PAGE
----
Activating students during lectures can be challenging, but is rewarding. It helps to capture and maintain students’ attention and engagement in order to foster deeper learning.
Before you start
Make sure that the activating teaching (activity) is not just entertainment or a mere alternative to listening, but conducive to students’ learning. This comprises designing activities that help students achieve the learning objectives of the course.
- Getting started
- See also
A basic activating teaching strategy that requires little preparation is asking questions during the lecture. Depending on your goals, different types of questions can be useful:
- Recollection (& application): which of the four treatment that we’ve discussed is most useful (for X)?
- Prediction / thinking along: what do you think are the main causes of Y? How would you design a study to explore Z?
- Argumentative/evaluative: do you agree with assertion C and why? What would be a counterargument to what I’ve just explained?
- Analysis: how does A compare to B? In what ways are the findings of study A and B inconsistent/contradictory?
Answering is often voluntary, likely resulting in an interesting discussion with a particular (type of) student, but to activate all students you could consider:
- Having students discuss answers with their neighbours
- Having students raise hands or stand/sit to indicate their response
- Randomly asking students to answer
- Using an electronic voting system
Knowing that their answers matter is crucial for students’ motivation for and engagement in class and for the activation to be effective for learning, therefore make sure to refer to their answers.
Activating students during lectures can be time consuming. It can save time to ask students to complete some of the activities outside of class (e.g. make a mind map on topic X, formulate arguments for a debate, reflect on a question, make a summary) and possibly submit it online.
- If students submit their preparation work online before class, you can adapt your lecture accordingly.
- If students submit their “answers” to the activity related to the lecture after class, it will help you to assess how effective your lecture was.
More challenging ways of activating students during lectures are described below.
Rather than the transmission of predefined knowledge to passive recipients, teaching is increasingly designed to foster students’ active knowledge construction, by interacting with other students, classroom materials and the teacher. Research consistently shows that actively engaging with content (for instance by discussing course material, linking it to previous understandings, looking at it from different perspectives, and reflecting on one’s choices, motivation and arguments) leads to more effective learning than what is referred to as the “consumption of knowledge”. Yet, the design of university education does not always foster activating teaching, and this is reflected in student evaluations. This calls for (re-)designing teaching to (further) stimulate a diverse student body to explore relevant issues and research questions.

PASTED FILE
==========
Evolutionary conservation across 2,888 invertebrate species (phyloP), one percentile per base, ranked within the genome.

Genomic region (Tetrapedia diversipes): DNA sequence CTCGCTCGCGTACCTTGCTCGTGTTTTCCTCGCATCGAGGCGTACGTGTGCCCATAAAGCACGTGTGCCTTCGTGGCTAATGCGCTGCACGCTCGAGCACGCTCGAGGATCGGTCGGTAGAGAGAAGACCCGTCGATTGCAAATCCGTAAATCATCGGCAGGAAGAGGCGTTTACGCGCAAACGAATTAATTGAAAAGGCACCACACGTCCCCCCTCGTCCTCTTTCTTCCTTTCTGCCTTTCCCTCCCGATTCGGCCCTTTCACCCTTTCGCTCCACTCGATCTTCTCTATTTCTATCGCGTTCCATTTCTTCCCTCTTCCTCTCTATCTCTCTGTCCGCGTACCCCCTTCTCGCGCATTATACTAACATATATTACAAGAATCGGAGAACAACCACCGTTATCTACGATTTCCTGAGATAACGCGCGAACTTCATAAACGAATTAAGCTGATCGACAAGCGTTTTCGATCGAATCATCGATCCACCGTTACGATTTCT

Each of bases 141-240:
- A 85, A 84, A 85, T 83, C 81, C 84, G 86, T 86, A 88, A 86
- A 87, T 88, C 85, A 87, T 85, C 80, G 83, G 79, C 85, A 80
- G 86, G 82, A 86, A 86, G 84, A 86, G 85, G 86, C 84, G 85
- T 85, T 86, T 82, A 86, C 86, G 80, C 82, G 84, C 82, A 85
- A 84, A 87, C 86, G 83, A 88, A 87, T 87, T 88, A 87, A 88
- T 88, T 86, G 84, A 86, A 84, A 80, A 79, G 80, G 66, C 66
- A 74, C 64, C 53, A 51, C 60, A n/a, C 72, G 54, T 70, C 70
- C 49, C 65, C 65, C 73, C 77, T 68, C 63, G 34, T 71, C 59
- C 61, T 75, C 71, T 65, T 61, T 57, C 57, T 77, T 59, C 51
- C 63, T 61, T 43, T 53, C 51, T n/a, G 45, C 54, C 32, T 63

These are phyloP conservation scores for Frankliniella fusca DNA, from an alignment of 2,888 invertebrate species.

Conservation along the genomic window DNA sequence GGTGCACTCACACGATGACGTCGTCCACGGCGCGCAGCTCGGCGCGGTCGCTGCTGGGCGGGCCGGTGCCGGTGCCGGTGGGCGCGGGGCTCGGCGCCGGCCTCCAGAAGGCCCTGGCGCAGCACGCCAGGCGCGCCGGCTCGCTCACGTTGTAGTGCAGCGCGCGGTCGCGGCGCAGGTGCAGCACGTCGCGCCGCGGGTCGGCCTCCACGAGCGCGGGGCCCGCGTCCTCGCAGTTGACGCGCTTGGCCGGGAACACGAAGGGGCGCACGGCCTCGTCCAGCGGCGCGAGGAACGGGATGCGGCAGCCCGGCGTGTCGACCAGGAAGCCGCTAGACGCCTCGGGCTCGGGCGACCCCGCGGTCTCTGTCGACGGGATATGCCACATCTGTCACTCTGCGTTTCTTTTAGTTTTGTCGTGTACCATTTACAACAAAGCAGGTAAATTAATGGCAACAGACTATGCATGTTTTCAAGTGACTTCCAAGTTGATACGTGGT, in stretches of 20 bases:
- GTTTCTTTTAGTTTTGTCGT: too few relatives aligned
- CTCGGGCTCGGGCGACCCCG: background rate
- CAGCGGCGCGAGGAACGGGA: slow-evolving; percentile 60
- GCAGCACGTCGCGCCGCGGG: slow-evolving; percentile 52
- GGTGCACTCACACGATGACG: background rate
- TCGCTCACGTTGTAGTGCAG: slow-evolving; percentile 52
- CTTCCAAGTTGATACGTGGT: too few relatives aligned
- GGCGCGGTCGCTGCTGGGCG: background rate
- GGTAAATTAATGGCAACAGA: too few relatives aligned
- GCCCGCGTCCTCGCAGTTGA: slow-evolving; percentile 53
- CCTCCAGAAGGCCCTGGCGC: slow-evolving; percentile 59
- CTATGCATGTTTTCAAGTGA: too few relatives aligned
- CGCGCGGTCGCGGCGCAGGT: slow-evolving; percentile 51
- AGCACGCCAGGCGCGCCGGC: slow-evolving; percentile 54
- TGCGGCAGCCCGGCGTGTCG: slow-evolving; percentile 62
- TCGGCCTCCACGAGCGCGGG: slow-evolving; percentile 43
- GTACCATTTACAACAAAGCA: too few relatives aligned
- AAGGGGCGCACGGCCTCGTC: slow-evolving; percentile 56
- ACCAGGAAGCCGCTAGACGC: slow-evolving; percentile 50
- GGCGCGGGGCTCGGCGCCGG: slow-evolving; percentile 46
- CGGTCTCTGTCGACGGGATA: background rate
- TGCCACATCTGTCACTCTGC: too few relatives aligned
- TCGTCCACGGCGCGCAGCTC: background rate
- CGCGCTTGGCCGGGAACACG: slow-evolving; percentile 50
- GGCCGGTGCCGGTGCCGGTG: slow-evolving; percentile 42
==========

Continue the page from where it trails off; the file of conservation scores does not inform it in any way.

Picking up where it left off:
- What are the university's objectives with this theme?
- What are the key aspects?
- What are important questions?
- How do we know we’re making progress?
- Further reading
- Teaching example
- Students participate actively in the educational process
- Students participate in small learning-communities and gain shared knowledge and insights
- Teachers use activating teaching to promote student engagement, which translates to higher student retention rates
- The design of educational programmes encourages students to progressively take responsibility for their own learning and become autonomous learners
In activating teaching, knowledge is not predefined, but always enriched by interaction with teachers, students and classroom materials, and students progressively take responsibility for their own learning throughout their university careers.
There are at least three ways in which teaching can be activating: